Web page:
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Which Is Better? Cantilever Boat Lifts vs Vertical Lifts

At IMM Quality Boat Lifts, our experienced team fields a variety of questions from boat owners who are researching the best boat lift for sale. Every boat owner who buys a lift will want a design that protects their investment and will serve their needs for years to come. If you are considering a cantilever or vertical boat lift style, it is important to know that each style has specific applications to which it is better suited and this will depend on a few factors, such as your local bottom conditions, your boat’s fully loaded weight and more. Simply put, cantilever boat lifts were originally designed to suit the needs of a typical boater in a freshwater lake, whereas pile mounted vertical lifts were designed to withstand saltwater conditions and to handle larger, ocean-going boats.

How Cantilever Boat Lifts Work

r1 cantileverlift logo 2019 650x433 image source porta dock
Porta Dock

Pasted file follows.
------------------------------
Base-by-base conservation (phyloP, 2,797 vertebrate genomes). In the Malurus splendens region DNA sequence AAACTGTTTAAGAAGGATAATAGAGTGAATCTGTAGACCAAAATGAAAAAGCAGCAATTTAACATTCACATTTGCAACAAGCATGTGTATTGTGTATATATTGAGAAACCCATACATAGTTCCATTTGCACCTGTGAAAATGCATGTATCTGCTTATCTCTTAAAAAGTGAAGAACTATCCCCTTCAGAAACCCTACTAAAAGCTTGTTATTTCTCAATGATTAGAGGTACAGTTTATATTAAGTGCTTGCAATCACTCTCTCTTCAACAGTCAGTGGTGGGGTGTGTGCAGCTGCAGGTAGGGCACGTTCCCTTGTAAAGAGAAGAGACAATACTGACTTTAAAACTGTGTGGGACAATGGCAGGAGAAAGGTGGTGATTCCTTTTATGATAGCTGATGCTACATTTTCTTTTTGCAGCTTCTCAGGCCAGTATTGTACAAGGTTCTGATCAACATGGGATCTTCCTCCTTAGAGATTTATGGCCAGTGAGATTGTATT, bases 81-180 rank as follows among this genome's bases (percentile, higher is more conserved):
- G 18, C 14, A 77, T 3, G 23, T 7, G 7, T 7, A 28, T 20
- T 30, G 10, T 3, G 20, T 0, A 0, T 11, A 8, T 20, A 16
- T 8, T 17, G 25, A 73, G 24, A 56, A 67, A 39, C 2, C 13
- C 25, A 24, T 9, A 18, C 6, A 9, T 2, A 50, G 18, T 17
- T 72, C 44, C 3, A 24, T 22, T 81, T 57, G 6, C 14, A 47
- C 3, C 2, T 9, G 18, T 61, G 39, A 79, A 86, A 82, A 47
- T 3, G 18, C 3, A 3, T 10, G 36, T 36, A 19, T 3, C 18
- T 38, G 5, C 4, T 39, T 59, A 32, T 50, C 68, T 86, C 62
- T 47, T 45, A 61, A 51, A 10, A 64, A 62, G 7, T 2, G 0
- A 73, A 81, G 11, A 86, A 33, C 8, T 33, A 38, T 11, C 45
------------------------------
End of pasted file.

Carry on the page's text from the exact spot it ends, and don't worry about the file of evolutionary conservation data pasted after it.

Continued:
Typically, a cantilever boat lift sits on the lakebed and uses leverage to raise a watercraft up above the water. Cantilever boat lifts rely on two H-shaped frames to transfer the weight of the boat from the cradle to the base of the lift frame. In its most simple form, the lift’s cable and pulleys exert diagonal or horizontal force to bring the H-frame structures into an upright position. This allows the boat to be lifted from the water. The biggest drawback of a cantilever boat lift is that its structure remains submerged in the water. This allows algae and other biological growth to foul the mechanisms of the cantilever lift. This problem only gets worse if the cantilever lift is installed into saltwater. Furthermore, the lift’s structure will quickly degrade from corrosion and electrolysis when left permanently submerged in saltwater, especially given cantilever lifts are often made from steel. Pile-mounted vertical lifts are usually made from aluminum to prevent corrosion and you can raise the entire lift structure out of the water and rinse off the damaging saltwater. What do you do with your cantilever boat lift in cold climates during winter? Pressure from the ice will quickly crush your lift if left in the water. People have come up with all types of contraptions and methods to drag cantilever boat lifts out of the water in preparation for winter. What a lot of work! Wouldn’t you rather have an easy and permanent solution for your boat? Another drawback of cantilever boat lifts is their limited stroke, i. e. , total lifting height. To understand this, consider a boat that requires 15 inches of water to float. If your cantilever lift has 30 inches of lift travel, subtract the possible lift travel from your boat’s requirements to determine how high you can lift your boat out of the water. In this cantilever boat lift example, you would only be able to elevate your boat 15 inches above the waterline. For reference, the largest amount of travel we have seen for a cantilever lift is 66 inches, whereas, the travel of standard pile-mounted vertical lifts is twenty feet and can be made much longer with custom designed lifts. Why is that important? As many boat owners can tell you, inclement weather and busy traffic conditions will bring choppy waters to your waterfront paradise. If you’re in a coastal area, when hurricane season pummels your boat lift with waves, every inch between your boat and the rough water makes a huge difference. With limited lift height, cantilever boat lifts do not work well in these conditions.